Thanksgiving Food for Thought

Thanksgiving Food for Thought

By Tori Black

Thanksgiving has always been one of my favorite holidays: a day to gather with those we love and focus on all that we have to be grateful for. It also tends to feel a little squeezed though: the four-day break that separates the costumes and candy of Halloween and the bright lights, music and gift-giving of Christmas.

Following that famous harvest feast celebrated by the Pilgrims and their Wampanoag neighbors who helped them through their perilous first year, American colonies continued the observance for a couple hundred years until Abraham Lincoln, in the midst of the Civil War, called for a national day of thanksgiving to be held in November.

In his proclamation, Lincoln counseled the country to ask God to “commend to his tender care all those who have become widows, orphans, mourners or sufferers in the lamentable civil strife” and to “heal the wounds of the nation.” We continue to have wounds that need healing and gratitude has a profound impact on our mental, emotional and physical wellbeing.

In light of the misinformation that often surrounds this holiday, and in order to help you prepare for Thanksgiving this week, we’d like to give you some food for thought that can complement the food you will share with your family around your Thanksgiving table.

What Kids In Portland Public Schools Learn About Thanksgiving: ‘War Crimes’ And Racism – hopefully, your children are not living in a school district that is intent on distorting the story of the Pilgrims. But whether they are or not, it’s good to be aware of the effort to characterize the settling of America as a “celebration of the genocide of the Indians by greedy capitalist Europeans.”

The Poet’s Favorite Season – do you love the autumn? Whether it is the relief from the heat of summer or an appreciation for leaves of gold, you are not alone in your enchantment. Poets also love the fall. Cozy up in a warm throw with a cup of spiced cider and enjoy this literary exploration of the season.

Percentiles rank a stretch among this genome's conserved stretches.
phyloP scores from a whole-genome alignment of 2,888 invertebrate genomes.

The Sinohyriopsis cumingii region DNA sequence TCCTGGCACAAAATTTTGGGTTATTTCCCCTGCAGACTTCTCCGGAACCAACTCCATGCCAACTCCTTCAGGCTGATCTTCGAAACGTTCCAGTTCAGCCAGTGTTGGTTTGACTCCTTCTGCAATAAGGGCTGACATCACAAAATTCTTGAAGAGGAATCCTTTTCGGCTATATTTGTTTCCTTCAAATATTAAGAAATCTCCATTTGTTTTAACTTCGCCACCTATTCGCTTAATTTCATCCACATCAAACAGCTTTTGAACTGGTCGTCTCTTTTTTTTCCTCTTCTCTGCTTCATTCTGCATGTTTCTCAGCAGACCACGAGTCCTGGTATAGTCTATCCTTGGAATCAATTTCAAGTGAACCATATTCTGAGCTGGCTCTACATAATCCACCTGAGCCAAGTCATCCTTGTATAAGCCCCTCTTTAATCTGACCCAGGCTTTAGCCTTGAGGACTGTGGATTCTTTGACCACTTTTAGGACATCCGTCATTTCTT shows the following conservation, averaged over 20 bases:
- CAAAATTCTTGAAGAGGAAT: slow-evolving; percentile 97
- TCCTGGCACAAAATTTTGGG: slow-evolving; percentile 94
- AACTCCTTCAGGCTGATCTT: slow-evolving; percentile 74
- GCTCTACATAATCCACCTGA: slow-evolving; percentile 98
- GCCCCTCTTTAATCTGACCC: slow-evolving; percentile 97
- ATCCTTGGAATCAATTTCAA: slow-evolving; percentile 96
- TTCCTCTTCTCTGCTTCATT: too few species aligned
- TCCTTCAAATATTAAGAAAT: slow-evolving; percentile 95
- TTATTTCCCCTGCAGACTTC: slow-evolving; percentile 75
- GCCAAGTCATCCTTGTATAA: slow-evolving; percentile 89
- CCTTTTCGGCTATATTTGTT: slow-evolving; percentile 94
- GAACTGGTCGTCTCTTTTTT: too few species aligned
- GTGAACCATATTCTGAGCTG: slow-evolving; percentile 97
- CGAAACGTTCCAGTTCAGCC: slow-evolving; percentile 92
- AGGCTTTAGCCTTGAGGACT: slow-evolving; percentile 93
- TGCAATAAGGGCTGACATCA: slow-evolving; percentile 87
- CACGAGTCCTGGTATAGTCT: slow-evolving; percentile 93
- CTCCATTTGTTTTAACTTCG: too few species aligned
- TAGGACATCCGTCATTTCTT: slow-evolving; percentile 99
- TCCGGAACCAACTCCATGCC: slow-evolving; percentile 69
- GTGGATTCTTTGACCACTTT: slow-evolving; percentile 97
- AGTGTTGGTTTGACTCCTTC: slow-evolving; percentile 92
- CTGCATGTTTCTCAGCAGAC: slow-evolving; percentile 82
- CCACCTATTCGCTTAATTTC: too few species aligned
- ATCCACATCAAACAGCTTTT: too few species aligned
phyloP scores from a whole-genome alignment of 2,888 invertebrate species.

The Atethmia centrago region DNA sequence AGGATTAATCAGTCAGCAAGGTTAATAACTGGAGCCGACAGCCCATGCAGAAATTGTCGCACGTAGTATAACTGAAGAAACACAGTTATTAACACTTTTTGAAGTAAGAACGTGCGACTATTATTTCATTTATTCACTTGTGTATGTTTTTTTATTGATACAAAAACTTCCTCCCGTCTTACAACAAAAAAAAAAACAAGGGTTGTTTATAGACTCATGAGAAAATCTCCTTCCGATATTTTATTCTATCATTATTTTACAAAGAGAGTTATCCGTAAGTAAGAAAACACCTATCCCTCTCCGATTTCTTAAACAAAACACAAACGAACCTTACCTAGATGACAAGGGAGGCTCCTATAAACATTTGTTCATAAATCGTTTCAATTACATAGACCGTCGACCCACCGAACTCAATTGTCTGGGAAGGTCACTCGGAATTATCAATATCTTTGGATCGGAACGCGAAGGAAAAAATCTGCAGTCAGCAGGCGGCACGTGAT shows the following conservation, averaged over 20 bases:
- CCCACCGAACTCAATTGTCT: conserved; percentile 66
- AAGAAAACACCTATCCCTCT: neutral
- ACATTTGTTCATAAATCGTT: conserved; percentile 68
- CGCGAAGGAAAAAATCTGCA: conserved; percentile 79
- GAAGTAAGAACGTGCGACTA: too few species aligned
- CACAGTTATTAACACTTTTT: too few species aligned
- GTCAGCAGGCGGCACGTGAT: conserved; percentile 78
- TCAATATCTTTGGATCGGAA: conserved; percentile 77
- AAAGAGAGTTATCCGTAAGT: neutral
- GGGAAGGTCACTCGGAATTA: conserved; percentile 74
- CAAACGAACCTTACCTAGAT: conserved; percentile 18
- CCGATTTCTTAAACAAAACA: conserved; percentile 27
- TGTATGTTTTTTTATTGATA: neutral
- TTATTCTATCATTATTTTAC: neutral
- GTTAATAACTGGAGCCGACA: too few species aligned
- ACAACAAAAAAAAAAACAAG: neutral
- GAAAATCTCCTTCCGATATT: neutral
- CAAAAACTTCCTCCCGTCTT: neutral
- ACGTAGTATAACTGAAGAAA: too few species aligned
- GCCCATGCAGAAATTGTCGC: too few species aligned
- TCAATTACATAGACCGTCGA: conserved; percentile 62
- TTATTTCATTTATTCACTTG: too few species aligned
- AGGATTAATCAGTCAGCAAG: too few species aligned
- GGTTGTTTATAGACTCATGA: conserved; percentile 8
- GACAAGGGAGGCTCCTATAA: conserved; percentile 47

America’s Leaders Need to Hear Our Prayers, and We Need to Hear America’s History – as the authors of this article point out, “Our history can teach us to see one another more charitably, and keep us from allowing political disagreements to foster moral contempt for one another.” America has some real challenges, but it also has some real strengths. Thanksgiving is a time to acknowledge not only our individual blessings but the blessing we share of living in our American Republic.

Molly’s Pilgrim – a children’s story about a little girl who has recently immigrated from Russia and is experiencing her first Thanksgiving in America. Molly finds it hard to fit in in her new country until she learns that “it takes all kinds of Pilgrims to make a Thanksgiving.” Also made into a short film, it won an Oscar in 1986 for Best Short Subject and is available on DVD.

The Thanksgiving holiday gives us an opportunity to focus on the good in our lives, our families, and our communities. In her poem, Thy Great Bounty, Grace Noll Crowell, shares with us the true meaning of gratitude: “Because I have been given much, I too must give.” TW. T. Purkiser said, “Not what we say about our blessing, but how we use them, is the true measure of our thanksgiving.” As we celebrate and count our blessings this week, may we remember that true thanksgiving not only acknowledges the goodness in our lives but shares that goodness with others.

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